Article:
Description: Having sexual relations with a patient is an obvious boundary violation for clinicians, but what about accepting a gift, receiving a hug, or saying hello in the supermarket? This book explores potential boundary violations that occur commonly in clinical practice and discusses the ways in which clinicians can address them in a therapeutic context.
Purpose: The main purpose is provide clinicians with very practical information about boundary violations and how to handle them from legal, ethical, and professional standpoints.
Audience: This book is appropriate for anyone working in a patient care role, such as psychologists, other mental health professionals, social workers, occupational and physical therapists, physicians, and many others. For students and those supervising trainees, this will be a particularly helpful book. The authors are involved in this area in their scholarly work.
Features: An introduction to boundaries begins the book, followed by a discussion in the second chapter of the limits of therapy and the therapist's role. The book presents a multitude of situations that emphasize clinician/patient boundaries and the potential for violating those boundaries. Some of these situations include gifts/services, self disclosure, public meetings, physical contact, and sexual misconduct. These situations are discussed within the framework of ethical guidelines, as well as contextual factors relevant to the ethics of the situation. The book eschews a black-and-white perspective gleaned from rules and regulations, instead embracing the complexity and ambiguity of these situations. This is especially helpful for clinicians to truly understand the need for rational and ethical problem-solving, rather than relying on a strict memorization of ethical codes. Case examples illustrate the ambiguity and decision-making process that might underlie such behaviors related to boundaries. The final section addresses the importance of boundaries in clinical practice and the liability associated with violations. The final chapter offers important suggestions for the prevention of boundary violations, such as documentation, consultation, peer support, education, and training. The references are current and the index is detailed.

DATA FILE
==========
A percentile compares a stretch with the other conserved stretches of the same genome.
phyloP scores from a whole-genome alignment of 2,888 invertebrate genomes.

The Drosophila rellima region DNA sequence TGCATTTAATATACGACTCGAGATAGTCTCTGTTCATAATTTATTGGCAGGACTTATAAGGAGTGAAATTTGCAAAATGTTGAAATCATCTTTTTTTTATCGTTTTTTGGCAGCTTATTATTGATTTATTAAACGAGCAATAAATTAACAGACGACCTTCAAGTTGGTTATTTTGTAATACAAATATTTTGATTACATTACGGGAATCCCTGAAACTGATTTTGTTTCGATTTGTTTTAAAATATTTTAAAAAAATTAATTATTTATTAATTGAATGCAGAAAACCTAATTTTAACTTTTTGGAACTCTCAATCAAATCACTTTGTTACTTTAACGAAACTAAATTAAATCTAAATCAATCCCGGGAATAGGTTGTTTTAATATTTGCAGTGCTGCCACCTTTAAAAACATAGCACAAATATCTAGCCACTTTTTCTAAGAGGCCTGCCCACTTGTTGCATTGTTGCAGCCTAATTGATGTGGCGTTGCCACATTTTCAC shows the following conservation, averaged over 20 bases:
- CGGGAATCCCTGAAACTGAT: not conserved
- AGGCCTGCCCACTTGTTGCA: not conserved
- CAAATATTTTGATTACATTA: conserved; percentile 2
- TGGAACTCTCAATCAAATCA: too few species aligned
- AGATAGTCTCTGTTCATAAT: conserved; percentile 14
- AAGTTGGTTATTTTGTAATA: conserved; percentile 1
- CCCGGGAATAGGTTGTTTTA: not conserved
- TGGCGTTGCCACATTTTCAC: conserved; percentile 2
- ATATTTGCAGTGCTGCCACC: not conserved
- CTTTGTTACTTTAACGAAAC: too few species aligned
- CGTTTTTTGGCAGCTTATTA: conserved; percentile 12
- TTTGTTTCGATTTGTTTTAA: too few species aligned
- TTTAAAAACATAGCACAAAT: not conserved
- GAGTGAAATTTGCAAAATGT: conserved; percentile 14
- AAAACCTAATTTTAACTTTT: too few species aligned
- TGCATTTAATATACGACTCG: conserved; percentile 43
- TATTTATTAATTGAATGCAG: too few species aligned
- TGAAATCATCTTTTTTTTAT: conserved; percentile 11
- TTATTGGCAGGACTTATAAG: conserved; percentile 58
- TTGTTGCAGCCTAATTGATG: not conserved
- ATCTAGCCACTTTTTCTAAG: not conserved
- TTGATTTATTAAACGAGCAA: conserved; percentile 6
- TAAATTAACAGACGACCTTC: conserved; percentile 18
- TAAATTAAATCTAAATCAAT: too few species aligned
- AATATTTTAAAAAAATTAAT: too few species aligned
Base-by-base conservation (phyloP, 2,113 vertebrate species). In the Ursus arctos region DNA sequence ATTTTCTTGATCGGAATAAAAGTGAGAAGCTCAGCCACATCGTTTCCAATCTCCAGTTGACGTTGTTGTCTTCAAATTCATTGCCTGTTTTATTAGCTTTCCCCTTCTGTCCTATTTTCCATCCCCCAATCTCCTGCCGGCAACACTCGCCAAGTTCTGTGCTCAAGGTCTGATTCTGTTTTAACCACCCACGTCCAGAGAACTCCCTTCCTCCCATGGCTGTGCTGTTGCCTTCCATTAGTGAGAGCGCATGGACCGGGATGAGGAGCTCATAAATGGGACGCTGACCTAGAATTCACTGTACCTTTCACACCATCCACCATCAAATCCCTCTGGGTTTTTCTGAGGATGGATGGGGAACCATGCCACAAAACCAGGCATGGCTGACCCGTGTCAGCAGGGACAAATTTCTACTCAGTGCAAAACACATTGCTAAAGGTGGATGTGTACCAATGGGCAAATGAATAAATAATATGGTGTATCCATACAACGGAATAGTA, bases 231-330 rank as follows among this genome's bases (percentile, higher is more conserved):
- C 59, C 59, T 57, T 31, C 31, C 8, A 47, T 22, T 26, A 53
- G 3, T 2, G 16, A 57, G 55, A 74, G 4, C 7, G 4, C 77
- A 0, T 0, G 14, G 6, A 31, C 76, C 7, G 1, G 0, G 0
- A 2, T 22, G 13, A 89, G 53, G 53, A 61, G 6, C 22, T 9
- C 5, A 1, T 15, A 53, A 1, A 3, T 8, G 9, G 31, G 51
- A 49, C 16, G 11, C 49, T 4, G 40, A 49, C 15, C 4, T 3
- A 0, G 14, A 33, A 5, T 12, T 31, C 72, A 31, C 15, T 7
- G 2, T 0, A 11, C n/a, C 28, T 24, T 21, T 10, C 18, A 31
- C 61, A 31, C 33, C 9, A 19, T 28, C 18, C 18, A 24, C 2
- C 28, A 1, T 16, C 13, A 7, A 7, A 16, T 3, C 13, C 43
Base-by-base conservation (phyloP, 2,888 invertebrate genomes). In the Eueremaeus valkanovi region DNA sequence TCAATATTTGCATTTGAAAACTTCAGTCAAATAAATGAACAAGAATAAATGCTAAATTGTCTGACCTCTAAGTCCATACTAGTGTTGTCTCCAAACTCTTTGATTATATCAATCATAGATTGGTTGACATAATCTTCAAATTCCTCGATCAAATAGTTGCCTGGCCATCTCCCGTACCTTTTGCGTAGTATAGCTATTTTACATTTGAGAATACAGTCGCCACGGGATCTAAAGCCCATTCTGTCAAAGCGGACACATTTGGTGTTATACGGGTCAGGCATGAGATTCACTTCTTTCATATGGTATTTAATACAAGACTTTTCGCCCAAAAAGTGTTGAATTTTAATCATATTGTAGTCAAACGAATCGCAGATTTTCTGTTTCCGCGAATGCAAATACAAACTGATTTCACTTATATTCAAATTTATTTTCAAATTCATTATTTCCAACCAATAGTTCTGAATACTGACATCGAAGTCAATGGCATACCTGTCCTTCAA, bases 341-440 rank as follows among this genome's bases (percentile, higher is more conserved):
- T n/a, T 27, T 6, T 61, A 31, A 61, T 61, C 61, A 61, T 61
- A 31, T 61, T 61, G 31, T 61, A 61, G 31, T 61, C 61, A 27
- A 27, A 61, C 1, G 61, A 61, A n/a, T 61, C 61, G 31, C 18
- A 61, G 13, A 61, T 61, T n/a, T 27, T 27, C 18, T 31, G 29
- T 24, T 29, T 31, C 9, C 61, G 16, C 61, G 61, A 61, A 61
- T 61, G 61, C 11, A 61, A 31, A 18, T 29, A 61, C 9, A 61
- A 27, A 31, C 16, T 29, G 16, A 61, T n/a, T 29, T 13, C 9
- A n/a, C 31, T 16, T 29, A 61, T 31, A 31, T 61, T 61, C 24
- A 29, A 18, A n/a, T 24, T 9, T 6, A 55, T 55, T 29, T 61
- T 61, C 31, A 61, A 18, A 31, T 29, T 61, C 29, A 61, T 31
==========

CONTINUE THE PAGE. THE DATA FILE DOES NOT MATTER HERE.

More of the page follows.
Assessment: This book gets to the heart of boundary violations in a sensible manner. The most valuable attribute of the book is that it helps clinicians engage in rational thought about potential violations before they occur and prepare ways to handle such situations when they arise, rather than just regurgitating ethical standards. It is refreshing to see a sincere discussion of this critical yet deficient area of clinical training.